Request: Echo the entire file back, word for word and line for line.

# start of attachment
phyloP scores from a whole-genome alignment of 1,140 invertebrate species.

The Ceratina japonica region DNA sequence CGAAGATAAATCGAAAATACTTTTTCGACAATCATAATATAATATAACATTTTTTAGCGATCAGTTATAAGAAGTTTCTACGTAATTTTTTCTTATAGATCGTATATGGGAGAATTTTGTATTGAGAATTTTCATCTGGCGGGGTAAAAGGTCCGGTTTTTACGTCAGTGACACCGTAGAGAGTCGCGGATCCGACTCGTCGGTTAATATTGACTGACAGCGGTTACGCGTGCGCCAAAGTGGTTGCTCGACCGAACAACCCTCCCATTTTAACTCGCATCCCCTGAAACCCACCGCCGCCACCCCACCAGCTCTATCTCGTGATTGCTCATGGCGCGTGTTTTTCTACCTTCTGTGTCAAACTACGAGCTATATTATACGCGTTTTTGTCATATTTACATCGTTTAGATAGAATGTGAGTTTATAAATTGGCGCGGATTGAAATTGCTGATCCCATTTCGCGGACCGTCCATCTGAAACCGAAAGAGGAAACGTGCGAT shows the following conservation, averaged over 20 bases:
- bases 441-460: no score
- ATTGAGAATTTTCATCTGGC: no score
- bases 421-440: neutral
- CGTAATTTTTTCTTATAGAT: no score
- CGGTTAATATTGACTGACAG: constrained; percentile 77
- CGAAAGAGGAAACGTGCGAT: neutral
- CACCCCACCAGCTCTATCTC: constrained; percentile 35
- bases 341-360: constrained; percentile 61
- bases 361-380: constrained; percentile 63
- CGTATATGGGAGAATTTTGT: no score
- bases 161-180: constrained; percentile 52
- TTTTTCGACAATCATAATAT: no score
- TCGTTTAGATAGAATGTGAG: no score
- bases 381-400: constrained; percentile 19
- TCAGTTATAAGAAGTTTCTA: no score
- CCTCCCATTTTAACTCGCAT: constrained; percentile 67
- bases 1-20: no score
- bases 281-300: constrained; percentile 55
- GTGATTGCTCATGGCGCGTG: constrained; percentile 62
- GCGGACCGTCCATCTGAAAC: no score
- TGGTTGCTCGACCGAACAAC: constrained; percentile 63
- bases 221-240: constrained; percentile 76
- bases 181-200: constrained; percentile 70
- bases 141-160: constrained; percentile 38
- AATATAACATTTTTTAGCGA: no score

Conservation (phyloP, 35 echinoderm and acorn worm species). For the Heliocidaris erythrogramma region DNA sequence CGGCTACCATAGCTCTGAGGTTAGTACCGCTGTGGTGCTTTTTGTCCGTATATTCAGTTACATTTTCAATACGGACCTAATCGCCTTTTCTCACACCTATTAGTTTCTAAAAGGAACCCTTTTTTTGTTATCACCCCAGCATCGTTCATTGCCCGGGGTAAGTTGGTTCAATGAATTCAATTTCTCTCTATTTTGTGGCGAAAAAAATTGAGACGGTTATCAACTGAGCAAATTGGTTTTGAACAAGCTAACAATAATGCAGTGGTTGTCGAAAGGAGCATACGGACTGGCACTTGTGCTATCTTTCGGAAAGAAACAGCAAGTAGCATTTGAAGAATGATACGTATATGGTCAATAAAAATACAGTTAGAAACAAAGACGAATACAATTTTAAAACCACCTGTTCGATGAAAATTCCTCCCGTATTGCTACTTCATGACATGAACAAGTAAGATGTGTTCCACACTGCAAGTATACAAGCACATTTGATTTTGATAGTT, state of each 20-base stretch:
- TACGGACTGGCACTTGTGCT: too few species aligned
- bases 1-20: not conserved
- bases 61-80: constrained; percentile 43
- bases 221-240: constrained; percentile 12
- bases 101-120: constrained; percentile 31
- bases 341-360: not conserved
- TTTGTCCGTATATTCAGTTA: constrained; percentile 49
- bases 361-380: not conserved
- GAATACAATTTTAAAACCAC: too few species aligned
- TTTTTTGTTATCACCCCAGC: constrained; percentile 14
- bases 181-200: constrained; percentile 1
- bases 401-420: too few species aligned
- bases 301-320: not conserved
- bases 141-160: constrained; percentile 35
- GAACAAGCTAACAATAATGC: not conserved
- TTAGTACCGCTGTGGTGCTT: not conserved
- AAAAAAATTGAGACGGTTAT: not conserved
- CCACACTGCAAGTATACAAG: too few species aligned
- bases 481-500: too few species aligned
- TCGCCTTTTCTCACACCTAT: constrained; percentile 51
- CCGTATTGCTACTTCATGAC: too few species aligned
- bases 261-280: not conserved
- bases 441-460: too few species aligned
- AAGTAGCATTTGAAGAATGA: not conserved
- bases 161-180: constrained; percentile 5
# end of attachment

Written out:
phyloP scores from a whole-genome alignment of 1,140 invertebrate species.

The Ceratina japonica region DNA sequence CGAAGATAAATCGAAAATACTTTTTCGACAATCATAATATAATATAACATTTTTTAGCGATCAGTTATAAGAAGTTTCTACGTAATTTTTTCTTATAGATCGTATATGGGAGAATTTTGTATTGAGAATTTTCATCTGGCGGGGTAAAAGGTCCGGTTTTTACGTCAGTGACACCGTAGAGAGTCGCGGATCCGACTCGTCGGTTAATATTGACTGACAGCGGTTACGCGTGCGCCAAAGTGGTTGCTCGACCGAACAACCCTCCCATTTTAACTCGCATCCCCTGAAACCCACCGCCGCCACCCCACCAGCTCTATCTCGTGATTGCTCATGGCGCGTGTTTTTCTACCTTCTGTGTCAAACTACGAGCTATATTATACGCGTTTTTGTCATATTTACATCGTTTAGATAGAATGTGAGTTTATAAATTGGCGCGGATTGAAATTGCTGATCCCATTTCGCGGACCGTCCATCTGAAACCGAAAGAGGAAACGTGCGAT shows the following conservation, averaged over 20 bases:
- bases 441-460: no score
- ATTGAGAATTTTCATCTGGC: no score
- bases 421-440: neutral
- CGTAATTTTTTCTTATAGAT: no score
- CGGTTAATATTGACTGACAG: constrained; percentile 77
- CGAAAGAGGAAACGTGCGAT: neutral
- CACCCCACCAGCTCTATCTC: constrained; percentile 35
- bases 341-360: constrained; percentile 61
- bases 361-380: constrained; percentile 63
- CGTATATGGGAGAATTTTGT: no score
- bases 161-180: constrained; percentile 52
- TTTTTCGACAATCATAATAT: no score
- TCGTTTAGATAGAATGTGAG: no score
- bases 381-400: constrained; percentile 19
- TCAGTTATAAGAAGTTTCTA: no score
- CCTCCCATTTTAACTCGCAT: constrained; percentile 67
- bases 1-20: no score
- bases 281-300: constrained; percentile 55
- GTGATTGCTCATGGCGCGTG: constrained; percentile 62
- GCGGACCGTCCATCTGAAAC: no score
- TGGTTGCTCGACCGAACAAC: constrained; percentile 63
- bases 221-240: constrained; percentile 76
- bases 181-200: constrained; percentile 70
- bases 141-160: constrained; percentile 38
- AATATAACATTTTTTAGCGA: no score

Conservation (phyloP, 35 echinoderm and acorn worm species). For the Heliocidaris erythrogramma region DNA sequence CGGCTACCATAGCTCTGAGGTTAGTACCGCTGTGGTGCTTTTTGTCCGTATATTCAGTTACATTTTCAATACGGACCTAATCGCCTTTTCTCACACCTATTAGTTTCTAAAAGGAACCCTTTTTTTGTTATCACCCCAGCATCGTTCATTGCCCGGGGTAAGTTGGTTCAATGAATTCAATTTCTCTCTATTTTGTGGCGAAAAAAATTGAGACGGTTATCAACTGAGCAAATTGGTTTTGAACAAGCTAACAATAATGCAGTGGTTGTCGAAAGGAGCATACGGACTGGCACTTGTGCTATCTTTCGGAAAGAAACAGCAAGTAGCATTTGAAGAATGATACGTATATGGTCAATAAAAATACAGTTAGAAACAAAGACGAATACAATTTTAAAACCACCTGTTCGATGAAAATTCCTCCCGTATTGCTACTTCATGACATGAACAAGTAAGATGTGTTCCACACTGCAAGTATACAAGCACATTTGATTTTGATAGTT, state of each 20-base stretch:
- TACGGACTGGCACTTGTGCT: too few species aligned
- bases 1-20: not conserved
- bases 61-80: constrained; percentile 43
- bases 221-240: constrained; percentile 12
- bases 101-120: constrained; percentile 31
- bases 341-360: not conserved
- TTTGTCCGTATATTCAGTTA: constrained; percentile 49
- bases 361-380: not conserved
- GAATACAATTTTAAAACCAC: too few species aligned
- TTTTTTGTTATCACCCCAGC: constrained; percentile 14
- bases 181-200: constrained; percentile 1
- bases 401-420: too few species aligned
- bases 301-320: not conserved
- bases 141-160: constrained; percentile 35
- GAACAAGCTAACAATAATGC: not conserved
- TTAGTACCGCTGTGGTGCTT: not conserved
- AAAAAAATTGAGACGGTTAT: not conserved
- CCACACTGCAAGTATACAAG: too few species aligned
- bases 481-500: too few species aligned
- TCGCCTTTTCTCACACCTAT: constrained; percentile 51
- CCGTATTGCTACTTCATGAC: too few species aligned
- bases 261-280: not conserved
- bases 441-460: too few species aligned
- AAGTAGCATTTGAAGAATGA: not conserved
- bases 161-180: constrained; percentile 5